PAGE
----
On Friday, 8 June, DePaul University President Dennis Holtschneider announced that he had decided to uphold the university’s tenure and promotion board’s ruling denying outspoken political science professor Norman Finkelstein tenure. In a press release, the president is quoted as saying that academic freedom “is alive and well at DePaul University.” Not surprisingly, the announcement of Finkelstein’s tenure denial has spawned a national discussion. Academics everywhere have been forced to ponder the implications for the future of academic freedom in the United States, especially those who dare to criticise US and Israeli policy in the Middle East.
Finkelstein, the son of Holocaust survivors, has been relentless in exposing what he calls “The Holocaust Industry”: the institutions and organizations that have used the holocaust (the actual historical event) to justify Israel’s criminal assault upon the Palestinian population and international law. Among these organisations, he includes the World Jewish Congress, the Anti-Defamation League, the American Jewish Committee, and a host of other fellow travelers. There is no doubt that Finkelstein’s work has stoked controversy. But that shouldn’t detract from what makes his tenure treatment so worrying: Finkelstein is undoubtedly a path-breaking and serious scholar.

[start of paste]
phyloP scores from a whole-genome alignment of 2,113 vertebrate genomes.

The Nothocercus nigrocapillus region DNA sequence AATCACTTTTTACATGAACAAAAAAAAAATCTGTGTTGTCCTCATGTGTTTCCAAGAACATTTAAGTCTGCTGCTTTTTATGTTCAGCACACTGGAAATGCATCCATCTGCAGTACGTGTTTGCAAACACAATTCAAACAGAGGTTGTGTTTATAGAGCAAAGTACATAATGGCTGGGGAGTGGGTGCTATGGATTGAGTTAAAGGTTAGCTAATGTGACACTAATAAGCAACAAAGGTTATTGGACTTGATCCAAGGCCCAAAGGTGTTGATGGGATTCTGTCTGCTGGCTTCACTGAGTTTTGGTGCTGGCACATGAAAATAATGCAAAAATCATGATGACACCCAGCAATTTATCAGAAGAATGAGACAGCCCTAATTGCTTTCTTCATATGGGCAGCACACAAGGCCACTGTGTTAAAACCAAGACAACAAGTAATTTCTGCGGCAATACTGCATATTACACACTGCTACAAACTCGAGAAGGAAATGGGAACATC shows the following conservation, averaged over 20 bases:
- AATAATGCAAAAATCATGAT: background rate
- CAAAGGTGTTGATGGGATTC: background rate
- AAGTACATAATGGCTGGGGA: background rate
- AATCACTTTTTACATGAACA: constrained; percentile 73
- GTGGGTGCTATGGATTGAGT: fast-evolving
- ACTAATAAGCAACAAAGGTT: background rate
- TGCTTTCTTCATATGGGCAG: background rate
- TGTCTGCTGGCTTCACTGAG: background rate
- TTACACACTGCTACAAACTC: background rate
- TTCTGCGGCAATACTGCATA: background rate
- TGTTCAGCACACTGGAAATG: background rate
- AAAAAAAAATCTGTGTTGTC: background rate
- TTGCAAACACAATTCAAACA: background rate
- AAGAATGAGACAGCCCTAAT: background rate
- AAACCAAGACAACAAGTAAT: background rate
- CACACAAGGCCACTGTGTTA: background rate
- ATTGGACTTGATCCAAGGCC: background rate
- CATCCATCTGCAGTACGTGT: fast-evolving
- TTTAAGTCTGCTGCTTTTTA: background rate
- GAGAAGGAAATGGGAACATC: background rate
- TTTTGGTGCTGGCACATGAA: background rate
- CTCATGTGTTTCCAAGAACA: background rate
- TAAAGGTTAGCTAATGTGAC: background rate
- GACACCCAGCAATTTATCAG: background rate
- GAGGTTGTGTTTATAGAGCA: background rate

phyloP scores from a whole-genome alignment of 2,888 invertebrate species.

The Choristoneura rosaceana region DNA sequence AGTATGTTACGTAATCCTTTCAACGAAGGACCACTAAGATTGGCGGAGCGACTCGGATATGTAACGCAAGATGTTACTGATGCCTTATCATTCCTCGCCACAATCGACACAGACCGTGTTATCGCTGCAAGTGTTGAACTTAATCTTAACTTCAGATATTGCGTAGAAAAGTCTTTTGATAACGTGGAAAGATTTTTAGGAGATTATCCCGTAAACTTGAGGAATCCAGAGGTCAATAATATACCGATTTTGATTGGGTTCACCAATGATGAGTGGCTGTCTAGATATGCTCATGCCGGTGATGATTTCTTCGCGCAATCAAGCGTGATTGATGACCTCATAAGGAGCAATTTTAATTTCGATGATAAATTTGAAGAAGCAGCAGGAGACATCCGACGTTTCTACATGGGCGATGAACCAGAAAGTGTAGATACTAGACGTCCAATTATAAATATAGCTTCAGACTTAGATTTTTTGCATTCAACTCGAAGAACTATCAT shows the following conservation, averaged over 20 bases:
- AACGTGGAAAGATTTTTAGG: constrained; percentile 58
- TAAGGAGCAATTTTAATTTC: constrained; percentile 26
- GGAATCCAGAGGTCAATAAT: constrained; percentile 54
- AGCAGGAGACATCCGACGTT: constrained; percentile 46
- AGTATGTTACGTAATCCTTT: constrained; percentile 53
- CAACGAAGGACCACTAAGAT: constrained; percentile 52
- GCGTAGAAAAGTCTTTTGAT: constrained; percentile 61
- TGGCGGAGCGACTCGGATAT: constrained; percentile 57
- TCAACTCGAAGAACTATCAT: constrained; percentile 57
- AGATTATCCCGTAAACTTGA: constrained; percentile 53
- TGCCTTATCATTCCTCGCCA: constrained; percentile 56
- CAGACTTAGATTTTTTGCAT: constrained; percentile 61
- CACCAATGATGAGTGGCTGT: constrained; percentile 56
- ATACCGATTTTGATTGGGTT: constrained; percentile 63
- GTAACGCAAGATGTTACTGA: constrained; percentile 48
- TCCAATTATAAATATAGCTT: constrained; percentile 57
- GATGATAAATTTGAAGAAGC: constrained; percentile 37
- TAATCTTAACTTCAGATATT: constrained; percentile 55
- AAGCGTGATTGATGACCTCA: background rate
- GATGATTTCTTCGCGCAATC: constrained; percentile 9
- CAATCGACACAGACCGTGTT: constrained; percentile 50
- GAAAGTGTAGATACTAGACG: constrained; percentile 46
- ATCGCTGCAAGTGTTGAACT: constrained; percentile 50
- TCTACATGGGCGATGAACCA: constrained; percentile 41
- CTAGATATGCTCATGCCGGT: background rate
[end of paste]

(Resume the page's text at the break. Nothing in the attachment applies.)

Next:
Raul Hilberg, the leading scholar on the Nazi holocaust, has called Finkelstein’s The Holocaust Industry “a breakthrough” and states that Finkelstein “was on the right track” in his documentation of how the World Jewish Congress, with the aid of the Clinton administration, extorted billions of dollars from Swiss banks in the name of Holocaust survivors, only to pocket the money for Jewish organisations. And, although The Holocaust Industry is Finkelstein’s most frequently cited book in defamatory attempts to cast him as a “Holocaust denier” and a “denier of justice to Holocaust survivors”, Image and Reality in the Israel-Palestine Conflict — a thorough criticism of the central political and philosophical tenets informing Zionism — is his most scholarly and substantial work. But Finkelstein’s detractors avoid discussion of Image and Reality for exactly that reason: it is considered a first-rate piece of scholarship.
Finkelstein argues that most US commentators obscure or avoid the clear historical and diplomatic record in examining the Israel-Palestine conflict by ignoring or downplaying international law, fooling the US public into believing that Israel’s occupation is just, necessary, and lawful. One such example is the failure of the 2000 Camp David talks — a failure that has been attributed, at least in elite circles within the United States, to Yasser Arafat’s intransigence. In actuality, what Bill Clinton and Ehud Barak offered Arafat was something no Palestinian leader could accept: a Bantustan state reminiscent of the African national territories.